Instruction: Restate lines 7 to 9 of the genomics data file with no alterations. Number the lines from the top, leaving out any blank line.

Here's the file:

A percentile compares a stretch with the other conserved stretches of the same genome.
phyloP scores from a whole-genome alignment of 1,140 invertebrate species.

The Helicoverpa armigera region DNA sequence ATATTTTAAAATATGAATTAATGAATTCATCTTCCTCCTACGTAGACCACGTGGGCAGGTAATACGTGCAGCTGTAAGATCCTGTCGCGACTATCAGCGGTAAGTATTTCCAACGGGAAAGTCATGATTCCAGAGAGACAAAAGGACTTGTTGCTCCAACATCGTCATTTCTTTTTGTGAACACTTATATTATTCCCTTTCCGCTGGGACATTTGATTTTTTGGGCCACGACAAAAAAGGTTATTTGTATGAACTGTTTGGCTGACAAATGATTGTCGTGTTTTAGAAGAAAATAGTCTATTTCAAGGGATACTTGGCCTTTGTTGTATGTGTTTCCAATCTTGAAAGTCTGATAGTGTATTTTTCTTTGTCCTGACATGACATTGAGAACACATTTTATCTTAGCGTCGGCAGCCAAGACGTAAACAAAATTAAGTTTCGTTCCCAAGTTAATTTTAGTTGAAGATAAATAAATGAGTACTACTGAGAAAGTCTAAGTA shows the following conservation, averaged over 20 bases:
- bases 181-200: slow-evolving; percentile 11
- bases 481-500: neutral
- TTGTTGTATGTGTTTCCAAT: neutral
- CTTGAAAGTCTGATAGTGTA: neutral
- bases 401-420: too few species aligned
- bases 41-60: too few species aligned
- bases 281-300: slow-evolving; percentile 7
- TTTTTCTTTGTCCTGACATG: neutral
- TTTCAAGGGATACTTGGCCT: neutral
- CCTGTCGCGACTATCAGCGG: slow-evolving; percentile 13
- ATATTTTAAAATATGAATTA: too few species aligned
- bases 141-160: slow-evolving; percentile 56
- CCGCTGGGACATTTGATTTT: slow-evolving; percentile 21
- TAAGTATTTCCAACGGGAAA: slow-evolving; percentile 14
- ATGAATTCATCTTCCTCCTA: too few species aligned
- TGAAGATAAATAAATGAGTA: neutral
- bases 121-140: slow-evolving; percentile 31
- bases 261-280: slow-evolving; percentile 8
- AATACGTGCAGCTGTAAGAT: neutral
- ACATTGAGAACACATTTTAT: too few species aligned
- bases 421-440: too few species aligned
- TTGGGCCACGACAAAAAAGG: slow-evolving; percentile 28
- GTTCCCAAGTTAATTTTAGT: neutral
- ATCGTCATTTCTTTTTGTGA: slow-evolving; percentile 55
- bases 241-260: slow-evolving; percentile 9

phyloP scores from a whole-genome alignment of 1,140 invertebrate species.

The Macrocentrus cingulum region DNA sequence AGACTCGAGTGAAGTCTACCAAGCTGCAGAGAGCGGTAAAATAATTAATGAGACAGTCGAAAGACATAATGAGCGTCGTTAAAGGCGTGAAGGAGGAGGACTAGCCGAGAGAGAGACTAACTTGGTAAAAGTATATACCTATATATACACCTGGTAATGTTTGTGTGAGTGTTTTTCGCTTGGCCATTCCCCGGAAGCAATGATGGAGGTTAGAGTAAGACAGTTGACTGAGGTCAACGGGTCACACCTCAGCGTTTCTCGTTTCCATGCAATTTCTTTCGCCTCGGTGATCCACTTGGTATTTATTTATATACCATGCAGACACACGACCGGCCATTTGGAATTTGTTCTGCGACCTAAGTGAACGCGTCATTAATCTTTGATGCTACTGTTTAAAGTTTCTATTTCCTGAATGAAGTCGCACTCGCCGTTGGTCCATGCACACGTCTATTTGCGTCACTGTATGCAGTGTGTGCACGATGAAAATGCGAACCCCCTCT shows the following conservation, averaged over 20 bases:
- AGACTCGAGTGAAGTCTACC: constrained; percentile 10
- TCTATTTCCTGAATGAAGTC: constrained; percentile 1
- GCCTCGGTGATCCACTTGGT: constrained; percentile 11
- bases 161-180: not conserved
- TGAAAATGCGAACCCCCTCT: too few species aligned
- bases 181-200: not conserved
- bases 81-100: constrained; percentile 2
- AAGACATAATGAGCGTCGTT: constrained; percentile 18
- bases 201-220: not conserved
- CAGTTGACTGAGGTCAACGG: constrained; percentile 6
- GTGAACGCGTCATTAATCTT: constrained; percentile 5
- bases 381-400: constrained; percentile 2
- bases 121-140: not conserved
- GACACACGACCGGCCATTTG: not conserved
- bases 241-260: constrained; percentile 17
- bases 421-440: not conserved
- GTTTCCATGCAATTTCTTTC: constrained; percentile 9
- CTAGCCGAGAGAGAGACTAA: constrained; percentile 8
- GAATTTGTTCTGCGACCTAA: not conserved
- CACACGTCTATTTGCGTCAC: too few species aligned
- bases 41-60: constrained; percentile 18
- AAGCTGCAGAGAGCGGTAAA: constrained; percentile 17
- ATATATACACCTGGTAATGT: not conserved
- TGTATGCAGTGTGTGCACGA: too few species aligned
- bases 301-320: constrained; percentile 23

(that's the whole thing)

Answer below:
- CTTGAAAGTCTGATAGTGTA: neutral
- bases 401-420: too few species aligned
- bases 41-60: too few species aligned